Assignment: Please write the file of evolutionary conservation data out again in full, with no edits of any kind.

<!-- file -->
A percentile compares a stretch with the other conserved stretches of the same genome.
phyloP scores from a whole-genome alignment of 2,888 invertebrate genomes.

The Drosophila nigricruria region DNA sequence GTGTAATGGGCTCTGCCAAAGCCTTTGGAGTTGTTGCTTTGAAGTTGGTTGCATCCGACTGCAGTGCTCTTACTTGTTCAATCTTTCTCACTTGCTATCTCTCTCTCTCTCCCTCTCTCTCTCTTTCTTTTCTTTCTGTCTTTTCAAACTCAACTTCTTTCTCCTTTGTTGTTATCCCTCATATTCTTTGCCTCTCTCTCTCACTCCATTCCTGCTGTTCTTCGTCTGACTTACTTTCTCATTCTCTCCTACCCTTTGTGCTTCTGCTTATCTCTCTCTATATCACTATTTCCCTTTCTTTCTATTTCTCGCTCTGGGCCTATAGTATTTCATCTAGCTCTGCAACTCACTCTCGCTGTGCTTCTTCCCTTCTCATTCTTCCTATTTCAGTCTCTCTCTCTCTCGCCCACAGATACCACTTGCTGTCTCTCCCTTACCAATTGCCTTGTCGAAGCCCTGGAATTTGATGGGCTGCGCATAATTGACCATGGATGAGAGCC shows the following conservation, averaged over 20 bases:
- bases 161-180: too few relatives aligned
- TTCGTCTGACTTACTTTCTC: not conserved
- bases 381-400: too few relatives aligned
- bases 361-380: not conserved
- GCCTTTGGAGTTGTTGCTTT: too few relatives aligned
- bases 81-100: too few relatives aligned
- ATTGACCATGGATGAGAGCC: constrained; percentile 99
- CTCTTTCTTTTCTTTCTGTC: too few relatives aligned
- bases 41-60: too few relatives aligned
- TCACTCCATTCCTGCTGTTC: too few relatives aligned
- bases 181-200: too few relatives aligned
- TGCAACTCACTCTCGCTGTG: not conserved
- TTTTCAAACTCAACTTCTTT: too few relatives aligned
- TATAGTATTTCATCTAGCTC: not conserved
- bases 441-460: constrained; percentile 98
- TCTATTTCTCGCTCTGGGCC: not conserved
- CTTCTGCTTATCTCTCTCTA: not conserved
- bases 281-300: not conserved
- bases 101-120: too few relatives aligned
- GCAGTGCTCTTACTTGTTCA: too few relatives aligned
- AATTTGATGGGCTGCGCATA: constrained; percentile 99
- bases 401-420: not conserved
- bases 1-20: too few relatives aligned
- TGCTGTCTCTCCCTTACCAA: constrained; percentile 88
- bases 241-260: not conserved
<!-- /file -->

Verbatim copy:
A percentile compares a stretch with the other conserved stretches of the same genome.
phyloP scores from a whole-genome alignment of 2,888 invertebrate genomes.

The Drosophila nigricruria region DNA sequence GTGTAATGGGCTCTGCCAAAGCCTTTGGAGTTGTTGCTTTGAAGTTGGTTGCATCCGACTGCAGTGCTCTTACTTGTTCAATCTTTCTCACTTGCTATCTCTCTCTCTCTCCCTCTCTCTCTCTTTCTTTTCTTTCTGTCTTTTCAAACTCAACTTCTTTCTCCTTTGTTGTTATCCCTCATATTCTTTGCCTCTCTCTCTCACTCCATTCCTGCTGTTCTTCGTCTGACTTACTTTCTCATTCTCTCCTACCCTTTGTGCTTCTGCTTATCTCTCTCTATATCACTATTTCCCTTTCTTTCTATTTCTCGCTCTGGGCCTATAGTATTTCATCTAGCTCTGCAACTCACTCTCGCTGTGCTTCTTCCCTTCTCATTCTTCCTATTTCAGTCTCTCTCTCTCTCGCCCACAGATACCACTTGCTGTCTCTCCCTTACCAATTGCCTTGTCGAAGCCCTGGAATTTGATGGGCTGCGCATAATTGACCATGGATGAGAGCC shows the following conservation, averaged over 20 bases:
- bases 161-180: too few relatives aligned
- TTCGTCTGACTTACTTTCTC: not conserved
- bases 381-400: too few relatives aligned
- bases 361-380: not conserved
- GCCTTTGGAGTTGTTGCTTT: too few relatives aligned
- bases 81-100: too few relatives aligned
- ATTGACCATGGATGAGAGCC: constrained; percentile 99
- CTCTTTCTTTTCTTTCTGTC: too few relatives aligned
- bases 41-60: too few relatives aligned
- TCACTCCATTCCTGCTGTTC: too few relatives aligned
- bases 181-200: too few relatives aligned
- TGCAACTCACTCTCGCTGTG: not conserved
- TTTTCAAACTCAACTTCTTT: too few relatives aligned
- TATAGTATTTCATCTAGCTC: not conserved
- bases 441-460: constrained; percentile 98
- TCTATTTCTCGCTCTGGGCC: not conserved
- CTTCTGCTTATCTCTCTCTA: not conserved
- bases 281-300: not conserved
- bases 101-120: too few relatives aligned
- GCAGTGCTCTTACTTGTTCA: too few relatives aligned
- AATTTGATGGGCTGCGCATA: constrained; percentile 99
- bases 401-420: not conserved
- bases 1-20: too few relatives aligned
- TGCTGTCTCTCCCTTACCAA: constrained; percentile 88
- bases 241-260: not conserved